Christ is Risen!
We know that the Gospels chronicle the earthly ministry and teachings of Jesus Christ. A reading from one of the four Gospels is offered at almost every Divine Service because the ministry and teachings of Christ are the center of our Christian faith.
The Epistles of St. Paul, as well as the other Epistles (James, Peter, John, Jude) are letters to the early churches, with pastoral exhortation, encouragement, and advice for troubleshooting problems. The same issues that have plagued society since the time of the Fall continue to plague our society today. Love was a challenge in the early church—it is still a challenge in the modern church. That’s why we still read from I Corinthians 13 about love, as an example.
The Book of Revelation was placed in the Canon of New Testament Scripture with the provision that it would not be read aloud in church. Centuries ago, before people couldn’t read, no one read this book. Now that people have learned how to read, we see the wisdom of the early church that this book not be read in services, as it is very confusing to most readers.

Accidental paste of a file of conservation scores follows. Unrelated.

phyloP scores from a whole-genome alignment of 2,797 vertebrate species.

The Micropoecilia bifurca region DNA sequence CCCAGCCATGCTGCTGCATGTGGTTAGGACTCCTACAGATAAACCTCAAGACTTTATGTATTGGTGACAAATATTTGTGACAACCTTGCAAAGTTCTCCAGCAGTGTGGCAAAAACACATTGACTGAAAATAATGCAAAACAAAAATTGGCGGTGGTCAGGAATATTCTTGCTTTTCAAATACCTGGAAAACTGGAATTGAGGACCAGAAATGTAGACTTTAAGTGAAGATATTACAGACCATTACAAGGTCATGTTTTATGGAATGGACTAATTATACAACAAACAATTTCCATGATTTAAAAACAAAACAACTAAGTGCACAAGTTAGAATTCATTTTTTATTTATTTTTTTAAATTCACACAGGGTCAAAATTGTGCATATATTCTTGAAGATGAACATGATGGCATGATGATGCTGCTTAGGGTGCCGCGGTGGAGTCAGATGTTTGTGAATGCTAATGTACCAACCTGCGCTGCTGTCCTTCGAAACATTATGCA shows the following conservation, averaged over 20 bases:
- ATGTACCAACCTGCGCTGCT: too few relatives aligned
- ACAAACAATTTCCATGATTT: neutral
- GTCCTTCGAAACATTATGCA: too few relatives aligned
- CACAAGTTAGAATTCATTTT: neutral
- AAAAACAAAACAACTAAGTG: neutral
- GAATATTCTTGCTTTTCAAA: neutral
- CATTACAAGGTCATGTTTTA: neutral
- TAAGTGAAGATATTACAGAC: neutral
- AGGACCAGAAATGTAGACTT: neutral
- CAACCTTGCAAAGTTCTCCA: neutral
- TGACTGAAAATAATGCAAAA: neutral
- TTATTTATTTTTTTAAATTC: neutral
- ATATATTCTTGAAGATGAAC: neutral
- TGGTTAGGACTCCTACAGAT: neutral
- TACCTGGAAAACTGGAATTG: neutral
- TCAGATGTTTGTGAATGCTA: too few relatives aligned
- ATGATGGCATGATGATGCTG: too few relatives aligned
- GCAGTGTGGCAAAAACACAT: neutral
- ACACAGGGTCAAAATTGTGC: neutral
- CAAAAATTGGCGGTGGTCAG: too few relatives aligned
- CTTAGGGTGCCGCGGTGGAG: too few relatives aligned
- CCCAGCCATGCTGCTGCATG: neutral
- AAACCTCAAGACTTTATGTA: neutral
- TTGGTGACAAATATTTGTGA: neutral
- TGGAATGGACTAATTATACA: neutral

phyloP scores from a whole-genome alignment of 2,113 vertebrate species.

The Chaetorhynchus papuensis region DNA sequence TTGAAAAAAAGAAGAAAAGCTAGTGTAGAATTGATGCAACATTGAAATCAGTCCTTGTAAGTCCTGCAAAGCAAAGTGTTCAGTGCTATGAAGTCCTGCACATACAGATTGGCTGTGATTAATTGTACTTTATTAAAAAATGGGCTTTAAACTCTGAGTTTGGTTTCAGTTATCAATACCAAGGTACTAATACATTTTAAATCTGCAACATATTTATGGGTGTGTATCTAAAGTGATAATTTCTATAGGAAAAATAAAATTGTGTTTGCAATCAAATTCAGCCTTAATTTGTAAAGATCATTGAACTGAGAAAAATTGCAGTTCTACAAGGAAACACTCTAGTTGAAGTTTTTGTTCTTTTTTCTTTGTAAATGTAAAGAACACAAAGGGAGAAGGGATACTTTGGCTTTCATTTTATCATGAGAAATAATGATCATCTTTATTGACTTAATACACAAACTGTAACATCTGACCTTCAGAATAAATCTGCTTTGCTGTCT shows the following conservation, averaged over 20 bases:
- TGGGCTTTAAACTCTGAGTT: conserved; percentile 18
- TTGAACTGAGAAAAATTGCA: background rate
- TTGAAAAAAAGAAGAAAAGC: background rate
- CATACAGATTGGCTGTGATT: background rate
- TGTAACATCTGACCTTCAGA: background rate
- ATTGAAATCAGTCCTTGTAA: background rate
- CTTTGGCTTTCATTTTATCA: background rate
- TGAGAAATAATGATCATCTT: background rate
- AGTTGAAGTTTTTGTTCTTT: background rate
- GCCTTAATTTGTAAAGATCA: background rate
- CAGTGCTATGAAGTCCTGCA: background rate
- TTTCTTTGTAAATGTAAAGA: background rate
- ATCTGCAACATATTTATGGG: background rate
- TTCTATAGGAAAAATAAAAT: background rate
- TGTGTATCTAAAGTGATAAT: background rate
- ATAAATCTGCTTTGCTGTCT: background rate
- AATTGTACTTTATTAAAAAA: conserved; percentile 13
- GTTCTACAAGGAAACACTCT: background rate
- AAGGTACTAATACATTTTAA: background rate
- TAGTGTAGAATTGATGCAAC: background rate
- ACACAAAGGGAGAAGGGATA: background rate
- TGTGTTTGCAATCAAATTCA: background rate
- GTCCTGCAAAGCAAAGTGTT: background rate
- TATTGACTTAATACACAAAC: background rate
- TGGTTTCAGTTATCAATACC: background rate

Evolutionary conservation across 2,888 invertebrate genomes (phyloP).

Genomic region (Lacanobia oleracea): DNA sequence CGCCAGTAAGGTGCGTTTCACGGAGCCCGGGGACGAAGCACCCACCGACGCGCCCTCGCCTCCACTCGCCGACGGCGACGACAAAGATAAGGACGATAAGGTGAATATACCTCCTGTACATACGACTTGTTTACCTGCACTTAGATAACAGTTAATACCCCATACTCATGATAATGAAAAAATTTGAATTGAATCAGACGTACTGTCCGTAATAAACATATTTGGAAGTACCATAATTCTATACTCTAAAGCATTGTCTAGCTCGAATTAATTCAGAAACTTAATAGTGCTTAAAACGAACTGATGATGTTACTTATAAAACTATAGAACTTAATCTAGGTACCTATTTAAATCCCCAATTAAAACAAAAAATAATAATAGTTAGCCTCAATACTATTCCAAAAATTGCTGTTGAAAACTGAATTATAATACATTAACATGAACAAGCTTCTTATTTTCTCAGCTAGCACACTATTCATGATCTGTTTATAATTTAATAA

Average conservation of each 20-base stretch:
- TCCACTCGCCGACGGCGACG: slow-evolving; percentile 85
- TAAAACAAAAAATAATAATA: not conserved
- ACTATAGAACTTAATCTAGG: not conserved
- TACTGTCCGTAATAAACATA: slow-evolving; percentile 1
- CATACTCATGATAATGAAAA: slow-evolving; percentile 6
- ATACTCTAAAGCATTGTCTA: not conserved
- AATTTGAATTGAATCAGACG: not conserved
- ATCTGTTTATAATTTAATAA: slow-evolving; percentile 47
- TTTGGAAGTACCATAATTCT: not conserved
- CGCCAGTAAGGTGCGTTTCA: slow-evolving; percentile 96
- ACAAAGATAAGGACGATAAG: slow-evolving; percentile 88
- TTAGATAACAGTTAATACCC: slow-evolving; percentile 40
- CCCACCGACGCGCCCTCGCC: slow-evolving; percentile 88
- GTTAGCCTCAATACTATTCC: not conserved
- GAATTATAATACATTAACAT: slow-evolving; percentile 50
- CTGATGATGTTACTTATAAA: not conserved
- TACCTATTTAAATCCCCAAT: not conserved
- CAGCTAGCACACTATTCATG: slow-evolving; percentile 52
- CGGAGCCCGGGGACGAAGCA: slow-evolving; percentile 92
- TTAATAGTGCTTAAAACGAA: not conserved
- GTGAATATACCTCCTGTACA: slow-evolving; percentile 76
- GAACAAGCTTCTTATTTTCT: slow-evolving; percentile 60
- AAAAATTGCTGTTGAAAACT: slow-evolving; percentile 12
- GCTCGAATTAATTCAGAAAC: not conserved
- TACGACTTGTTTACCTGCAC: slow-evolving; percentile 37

Which brings us to the Book of Acts. This book was written by St. Luke, as a continuation of his Gospel. It chronicles the establishment of the early church, beginning with the Ascension and Pentecost, and following the ministry of St. Peter (the leader of the Apostles) and later of St. Paul, who was converted to the faith and who with St. Peter is held to be the Paramount of the Apostles.
Much of what is written in Acts gives us not only an insight into the early Church, but a foundation on which our modern churches should conduct themselves. It is no coincidence that the book of Acts is read during the Paschal season. In the season of renewal of our faith, the book of Acts reinforces renewal of our purpose as a church. In the readings from Acts of the previous Sundays of the Paschal season, we read about trust and faith, the basic work of the church, and how God can work through each person. Today brings several new lessons.
The passage begins by recounting the fear that rose over the stoning to death of St. Stephen, and who were now afraid to speak the Word of God to anyone except the Jews. They feared the reaction of the Gentiles. This is a natural reaction to fear is to not take chances. The passage continues that there were certain people from Cyprus and Cyrene who courageously preached the Good News to the Greek as well. God’s hand was with them and protected them from hostility, allowing for the message to take root with them, so that many were believing. The lesson here is the God’s hand goes with those who faithfully teach the Word of God, providing protection and encouragement. And that we should take changes and preach the Word of God to everyone, whether we think they will receive it or reject it.